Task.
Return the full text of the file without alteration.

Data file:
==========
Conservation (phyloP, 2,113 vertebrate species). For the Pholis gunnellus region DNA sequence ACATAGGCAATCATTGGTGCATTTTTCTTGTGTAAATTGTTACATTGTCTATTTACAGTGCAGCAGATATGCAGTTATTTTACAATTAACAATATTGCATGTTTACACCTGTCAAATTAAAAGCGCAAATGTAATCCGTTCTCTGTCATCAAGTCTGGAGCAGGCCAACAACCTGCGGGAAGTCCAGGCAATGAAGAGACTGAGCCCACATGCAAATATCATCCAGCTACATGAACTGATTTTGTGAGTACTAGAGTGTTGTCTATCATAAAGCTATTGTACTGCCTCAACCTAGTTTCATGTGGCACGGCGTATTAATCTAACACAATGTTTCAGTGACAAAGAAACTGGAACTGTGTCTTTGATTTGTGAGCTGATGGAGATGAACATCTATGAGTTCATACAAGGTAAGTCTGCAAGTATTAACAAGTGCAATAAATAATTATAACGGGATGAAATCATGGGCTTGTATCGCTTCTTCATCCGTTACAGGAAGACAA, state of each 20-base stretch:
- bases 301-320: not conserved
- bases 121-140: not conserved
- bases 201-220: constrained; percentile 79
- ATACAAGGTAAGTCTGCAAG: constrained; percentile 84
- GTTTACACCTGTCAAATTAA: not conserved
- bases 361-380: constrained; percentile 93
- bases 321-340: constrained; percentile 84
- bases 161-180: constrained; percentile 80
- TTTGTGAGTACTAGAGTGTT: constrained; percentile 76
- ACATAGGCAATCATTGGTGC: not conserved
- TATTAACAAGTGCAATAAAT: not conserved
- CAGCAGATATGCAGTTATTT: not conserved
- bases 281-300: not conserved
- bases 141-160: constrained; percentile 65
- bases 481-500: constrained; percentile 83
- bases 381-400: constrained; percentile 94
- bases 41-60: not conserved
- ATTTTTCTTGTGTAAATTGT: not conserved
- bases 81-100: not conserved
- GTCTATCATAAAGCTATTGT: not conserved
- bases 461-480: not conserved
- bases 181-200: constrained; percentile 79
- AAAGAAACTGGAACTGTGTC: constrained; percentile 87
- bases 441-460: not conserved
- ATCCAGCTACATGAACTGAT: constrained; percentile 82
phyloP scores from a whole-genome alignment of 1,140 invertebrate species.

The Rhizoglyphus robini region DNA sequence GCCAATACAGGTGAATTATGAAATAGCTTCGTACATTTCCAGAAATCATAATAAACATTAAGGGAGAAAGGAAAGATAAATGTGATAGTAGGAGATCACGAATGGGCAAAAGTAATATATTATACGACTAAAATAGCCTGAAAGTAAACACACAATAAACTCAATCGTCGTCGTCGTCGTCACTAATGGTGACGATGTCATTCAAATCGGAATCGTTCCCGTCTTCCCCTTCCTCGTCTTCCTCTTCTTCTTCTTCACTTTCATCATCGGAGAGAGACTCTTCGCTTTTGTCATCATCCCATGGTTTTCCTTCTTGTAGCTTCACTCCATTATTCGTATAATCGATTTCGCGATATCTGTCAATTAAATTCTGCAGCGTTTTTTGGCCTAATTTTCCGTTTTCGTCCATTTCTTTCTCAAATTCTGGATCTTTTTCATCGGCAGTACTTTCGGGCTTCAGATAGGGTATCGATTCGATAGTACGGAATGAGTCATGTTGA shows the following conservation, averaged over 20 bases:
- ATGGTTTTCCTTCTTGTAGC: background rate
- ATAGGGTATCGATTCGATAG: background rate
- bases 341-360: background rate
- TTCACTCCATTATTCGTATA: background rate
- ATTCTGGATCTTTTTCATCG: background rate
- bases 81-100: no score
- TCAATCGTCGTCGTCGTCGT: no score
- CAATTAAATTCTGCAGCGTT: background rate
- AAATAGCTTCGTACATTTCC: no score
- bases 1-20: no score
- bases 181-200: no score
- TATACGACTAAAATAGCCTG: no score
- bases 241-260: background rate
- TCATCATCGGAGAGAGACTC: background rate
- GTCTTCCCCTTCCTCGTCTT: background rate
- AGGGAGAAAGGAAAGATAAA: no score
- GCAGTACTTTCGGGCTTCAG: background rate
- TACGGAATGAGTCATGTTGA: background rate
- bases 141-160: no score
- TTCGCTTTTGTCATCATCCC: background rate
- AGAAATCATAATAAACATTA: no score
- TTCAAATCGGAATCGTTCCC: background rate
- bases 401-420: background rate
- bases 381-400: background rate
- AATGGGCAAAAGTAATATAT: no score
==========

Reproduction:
Conservation (phyloP, 2,113 vertebrate species). For the Pholis gunnellus region DNA sequence ACATAGGCAATCATTGGTGCATTTTTCTTGTGTAAATTGTTACATTGTCTATTTACAGTGCAGCAGATATGCAGTTATTTTACAATTAACAATATTGCATGTTTACACCTGTCAAATTAAAAGCGCAAATGTAATCCGTTCTCTGTCATCAAGTCTGGAGCAGGCCAACAACCTGCGGGAAGTCCAGGCAATGAAGAGACTGAGCCCACATGCAAATATCATCCAGCTACATGAACTGATTTTGTGAGTACTAGAGTGTTGTCTATCATAAAGCTATTGTACTGCCTCAACCTAGTTTCATGTGGCACGGCGTATTAATCTAACACAATGTTTCAGTGACAAAGAAACTGGAACTGTGTCTTTGATTTGTGAGCTGATGGAGATGAACATCTATGAGTTCATACAAGGTAAGTCTGCAAGTATTAACAAGTGCAATAAATAATTATAACGGGATGAAATCATGGGCTTGTATCGCTTCTTCATCCGTTACAGGAAGACAA, state of each 20-base stretch:
- bases 301-320: not conserved
- bases 121-140: not conserved
- bases 201-220: constrained; percentile 79
- ATACAAGGTAAGTCTGCAAG: constrained; percentile 84
- GTTTACACCTGTCAAATTAA: not conserved
- bases 361-380: constrained; percentile 93
- bases 321-340: constrained; percentile 84
- bases 161-180: constrained; percentile 80
- TTTGTGAGTACTAGAGTGTT: constrained; percentile 76
- ACATAGGCAATCATTGGTGC: not conserved
- TATTAACAAGTGCAATAAAT: not conserved
- CAGCAGATATGCAGTTATTT: not conserved
- bases 281-300: not conserved
- bases 141-160: constrained; percentile 65
- bases 481-500: constrained; percentile 83
- bases 381-400: constrained; percentile 94
- bases 41-60: not conserved
- ATTTTTCTTGTGTAAATTGT: not conserved
- bases 81-100: not conserved
- GTCTATCATAAAGCTATTGT: not conserved
- bases 461-480: not conserved
- bases 181-200: constrained; percentile 79
- AAAGAAACTGGAACTGTGTC: constrained; percentile 87
- bases 441-460: not conserved
- ATCCAGCTACATGAACTGAT: constrained; percentile 82
phyloP scores from a whole-genome alignment of 1,140 invertebrate species.

The Rhizoglyphus robini region DNA sequence GCCAATACAGGTGAATTATGAAATAGCTTCGTACATTTCCAGAAATCATAATAAACATTAAGGGAGAAAGGAAAGATAAATGTGATAGTAGGAGATCACGAATGGGCAAAAGTAATATATTATACGACTAAAATAGCCTGAAAGTAAACACACAATAAACTCAATCGTCGTCGTCGTCGTCACTAATGGTGACGATGTCATTCAAATCGGAATCGTTCCCGTCTTCCCCTTCCTCGTCTTCCTCTTCTTCTTCTTCACTTTCATCATCGGAGAGAGACTCTTCGCTTTTGTCATCATCCCATGGTTTTCCTTCTTGTAGCTTCACTCCATTATTCGTATAATCGATTTCGCGATATCTGTCAATTAAATTCTGCAGCGTTTTTTGGCCTAATTTTCCGTTTTCGTCCATTTCTTTCTCAAATTCTGGATCTTTTTCATCGGCAGTACTTTCGGGCTTCAGATAGGGTATCGATTCGATAGTACGGAATGAGTCATGTTGA shows the following conservation, averaged over 20 bases:
- ATGGTTTTCCTTCTTGTAGC: background rate
- ATAGGGTATCGATTCGATAG: background rate
- bases 341-360: background rate
- TTCACTCCATTATTCGTATA: background rate
- ATTCTGGATCTTTTTCATCG: background rate
- bases 81-100: no score
- TCAATCGTCGTCGTCGTCGT: no score
- CAATTAAATTCTGCAGCGTT: background rate
- AAATAGCTTCGTACATTTCC: no score
- bases 1-20: no score
- bases 181-200: no score
- TATACGACTAAAATAGCCTG: no score
- bases 241-260: background rate
- TCATCATCGGAGAGAGACTC: background rate
- GTCTTCCCCTTCCTCGTCTT: background rate
- AGGGAGAAAGGAAAGATAAA: no score
- GCAGTACTTTCGGGCTTCAG: background rate
- TACGGAATGAGTCATGTTGA: background rate
- bases 141-160: no score
- TTCGCTTTTGTCATCATCCC: background rate
- AGAAATCATAATAAACATTA: no score
- TTCAAATCGGAATCGTTCCC: background rate
- bases 401-420: background rate
- bases 381-400: background rate
- AATGGGCAAAAGTAATATAT: no score